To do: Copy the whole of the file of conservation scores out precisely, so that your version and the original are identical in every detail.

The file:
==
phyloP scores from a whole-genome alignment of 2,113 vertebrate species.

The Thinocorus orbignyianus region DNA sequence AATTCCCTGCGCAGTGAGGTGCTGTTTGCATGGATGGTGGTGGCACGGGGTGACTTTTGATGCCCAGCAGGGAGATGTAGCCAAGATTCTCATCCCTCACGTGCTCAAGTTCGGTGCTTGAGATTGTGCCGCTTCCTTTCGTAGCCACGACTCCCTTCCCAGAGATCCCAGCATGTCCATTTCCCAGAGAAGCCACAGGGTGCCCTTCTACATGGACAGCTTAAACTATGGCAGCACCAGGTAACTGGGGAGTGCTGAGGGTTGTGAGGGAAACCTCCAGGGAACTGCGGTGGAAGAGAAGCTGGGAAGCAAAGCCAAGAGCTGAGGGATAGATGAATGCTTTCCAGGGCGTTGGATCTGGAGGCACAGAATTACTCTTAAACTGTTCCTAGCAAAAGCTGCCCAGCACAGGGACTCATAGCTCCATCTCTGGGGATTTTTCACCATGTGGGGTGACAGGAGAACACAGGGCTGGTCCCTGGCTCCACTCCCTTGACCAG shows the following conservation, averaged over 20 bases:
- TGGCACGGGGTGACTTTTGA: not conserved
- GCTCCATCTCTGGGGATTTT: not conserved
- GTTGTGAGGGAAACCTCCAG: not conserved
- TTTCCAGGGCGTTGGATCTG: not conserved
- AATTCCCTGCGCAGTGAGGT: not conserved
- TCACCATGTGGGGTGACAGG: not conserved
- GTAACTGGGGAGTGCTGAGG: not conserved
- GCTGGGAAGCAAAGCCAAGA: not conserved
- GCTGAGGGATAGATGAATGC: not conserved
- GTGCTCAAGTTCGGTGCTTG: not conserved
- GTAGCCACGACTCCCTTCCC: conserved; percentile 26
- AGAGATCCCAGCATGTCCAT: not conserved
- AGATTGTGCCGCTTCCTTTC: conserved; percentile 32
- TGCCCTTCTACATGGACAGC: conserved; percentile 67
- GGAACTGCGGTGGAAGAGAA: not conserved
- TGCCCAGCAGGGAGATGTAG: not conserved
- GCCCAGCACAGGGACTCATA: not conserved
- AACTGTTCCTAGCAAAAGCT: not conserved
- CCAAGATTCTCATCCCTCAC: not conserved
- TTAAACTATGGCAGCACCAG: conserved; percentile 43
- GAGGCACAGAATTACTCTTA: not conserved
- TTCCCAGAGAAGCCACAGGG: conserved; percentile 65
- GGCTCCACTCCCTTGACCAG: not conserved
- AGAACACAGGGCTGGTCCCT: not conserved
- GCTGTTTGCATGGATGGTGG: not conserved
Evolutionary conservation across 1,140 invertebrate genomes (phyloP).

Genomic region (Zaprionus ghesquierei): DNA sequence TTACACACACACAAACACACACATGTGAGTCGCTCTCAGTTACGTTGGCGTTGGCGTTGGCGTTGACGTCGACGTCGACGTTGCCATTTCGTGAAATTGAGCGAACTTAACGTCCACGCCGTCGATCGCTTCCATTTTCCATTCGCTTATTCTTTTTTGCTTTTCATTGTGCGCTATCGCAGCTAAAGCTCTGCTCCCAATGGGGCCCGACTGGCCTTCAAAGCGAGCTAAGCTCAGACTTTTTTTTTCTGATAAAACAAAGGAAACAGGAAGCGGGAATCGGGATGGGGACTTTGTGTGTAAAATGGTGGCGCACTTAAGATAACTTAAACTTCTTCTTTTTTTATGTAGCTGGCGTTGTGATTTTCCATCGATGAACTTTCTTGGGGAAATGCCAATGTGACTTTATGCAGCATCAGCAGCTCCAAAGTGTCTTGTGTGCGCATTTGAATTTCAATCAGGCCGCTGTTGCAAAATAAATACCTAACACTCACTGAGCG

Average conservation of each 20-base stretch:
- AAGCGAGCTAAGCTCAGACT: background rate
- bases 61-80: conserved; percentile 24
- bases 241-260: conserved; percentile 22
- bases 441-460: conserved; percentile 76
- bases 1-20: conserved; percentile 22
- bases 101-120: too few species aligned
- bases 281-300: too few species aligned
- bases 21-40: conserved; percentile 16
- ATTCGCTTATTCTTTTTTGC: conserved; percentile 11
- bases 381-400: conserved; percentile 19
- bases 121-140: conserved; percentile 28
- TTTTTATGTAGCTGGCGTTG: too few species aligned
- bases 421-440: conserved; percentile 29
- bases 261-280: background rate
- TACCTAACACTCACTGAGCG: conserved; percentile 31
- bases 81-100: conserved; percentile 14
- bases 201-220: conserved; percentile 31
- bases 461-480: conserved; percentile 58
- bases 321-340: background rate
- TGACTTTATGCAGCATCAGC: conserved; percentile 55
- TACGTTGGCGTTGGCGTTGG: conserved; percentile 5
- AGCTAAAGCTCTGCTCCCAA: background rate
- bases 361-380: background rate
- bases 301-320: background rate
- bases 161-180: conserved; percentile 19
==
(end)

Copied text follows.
phyloP scores from a whole-genome alignment of 2,113 vertebrate species.

The Thinocorus orbignyianus region DNA sequence AATTCCCTGCGCAGTGAGGTGCTGTTTGCATGGATGGTGGTGGCACGGGGTGACTTTTGATGCCCAGCAGGGAGATGTAGCCAAGATTCTCATCCCTCACGTGCTCAAGTTCGGTGCTTGAGATTGTGCCGCTTCCTTTCGTAGCCACGACTCCCTTCCCAGAGATCCCAGCATGTCCATTTCCCAGAGAAGCCACAGGGTGCCCTTCTACATGGACAGCTTAAACTATGGCAGCACCAGGTAACTGGGGAGTGCTGAGGGTTGTGAGGGAAACCTCCAGGGAACTGCGGTGGAAGAGAAGCTGGGAAGCAAAGCCAAGAGCTGAGGGATAGATGAATGCTTTCCAGGGCGTTGGATCTGGAGGCACAGAATTACTCTTAAACTGTTCCTAGCAAAAGCTGCCCAGCACAGGGACTCATAGCTCCATCTCTGGGGATTTTTCACCATGTGGGGTGACAGGAGAACACAGGGCTGGTCCCTGGCTCCACTCCCTTGACCAG shows the following conservation, averaged over 20 bases:
- TGGCACGGGGTGACTTTTGA: not conserved
- GCTCCATCTCTGGGGATTTT: not conserved
- GTTGTGAGGGAAACCTCCAG: not conserved
- TTTCCAGGGCGTTGGATCTG: not conserved
- AATTCCCTGCGCAGTGAGGT: not conserved
- TCACCATGTGGGGTGACAGG: not conserved
- GTAACTGGGGAGTGCTGAGG: not conserved
- GCTGGGAAGCAAAGCCAAGA: not conserved
- GCTGAGGGATAGATGAATGC: not conserved
- GTGCTCAAGTTCGGTGCTTG: not conserved
- GTAGCCACGACTCCCTTCCC: conserved; percentile 26
- AGAGATCCCAGCATGTCCAT: not conserved
- AGATTGTGCCGCTTCCTTTC: conserved; percentile 32
- TGCCCTTCTACATGGACAGC: conserved; percentile 67
- GGAACTGCGGTGGAAGAGAA: not conserved
- TGCCCAGCAGGGAGATGTAG: not conserved
- GCCCAGCACAGGGACTCATA: not conserved
- AACTGTTCCTAGCAAAAGCT: not conserved
- CCAAGATTCTCATCCCTCAC: not conserved
- TTAAACTATGGCAGCACCAG: conserved; percentile 43
- GAGGCACAGAATTACTCTTA: not conserved
- TTCCCAGAGAAGCCACAGGG: conserved; percentile 65
- GGCTCCACTCCCTTGACCAG: not conserved
- AGAACACAGGGCTGGTCCCT: not conserved
- GCTGTTTGCATGGATGGTGG: not conserved
Evolutionary conservation across 1,140 invertebrate genomes (phyloP).

Genomic region (Zaprionus ghesquierei): DNA sequence TTACACACACACAAACACACACATGTGAGTCGCTCTCAGTTACGTTGGCGTTGGCGTTGGCGTTGACGTCGACGTCGACGTTGCCATTTCGTGAAATTGAGCGAACTTAACGTCCACGCCGTCGATCGCTTCCATTTTCCATTCGCTTATTCTTTTTTGCTTTTCATTGTGCGCTATCGCAGCTAAAGCTCTGCTCCCAATGGGGCCCGACTGGCCTTCAAAGCGAGCTAAGCTCAGACTTTTTTTTTCTGATAAAACAAAGGAAACAGGAAGCGGGAATCGGGATGGGGACTTTGTGTGTAAAATGGTGGCGCACTTAAGATAACTTAAACTTCTTCTTTTTTTATGTAGCTGGCGTTGTGATTTTCCATCGATGAACTTTCTTGGGGAAATGCCAATGTGACTTTATGCAGCATCAGCAGCTCCAAAGTGTCTTGTGTGCGCATTTGAATTTCAATCAGGCCGCTGTTGCAAAATAAATACCTAACACTCACTGAGCG

Average conservation of each 20-base stretch:
- AAGCGAGCTAAGCTCAGACT: background rate
- bases 61-80: conserved; percentile 24
- bases 241-260: conserved; percentile 22
- bases 441-460: conserved; percentile 76
- bases 1-20: conserved; percentile 22
- bases 101-120: too few species aligned
- bases 281-300: too few species aligned
- bases 21-40: conserved; percentile 16
- ATTCGCTTATTCTTTTTTGC: conserved; percentile 11
- bases 381-400: conserved; percentile 19
- bases 121-140: conserved; percentile 28
- TTTTTATGTAGCTGGCGTTG: too few species aligned
- bases 421-440: conserved; percentile 29
- bases 261-280: background rate
- TACCTAACACTCACTGAGCG: conserved; percentile 31
- bases 81-100: conserved; percentile 14
- bases 201-220: conserved; percentile 31
- bases 461-480: conserved; percentile 58
- bases 321-340: background rate
- TGACTTTATGCAGCATCAGC: conserved; percentile 55
- TACGTTGGCGTTGGCGTTGG: conserved; percentile 5
- AGCTAAAGCTCTGCTCCCAA: background rate
- bases 361-380: background rate
- bases 301-320: background rate
- bases 161-180: conserved; percentile 19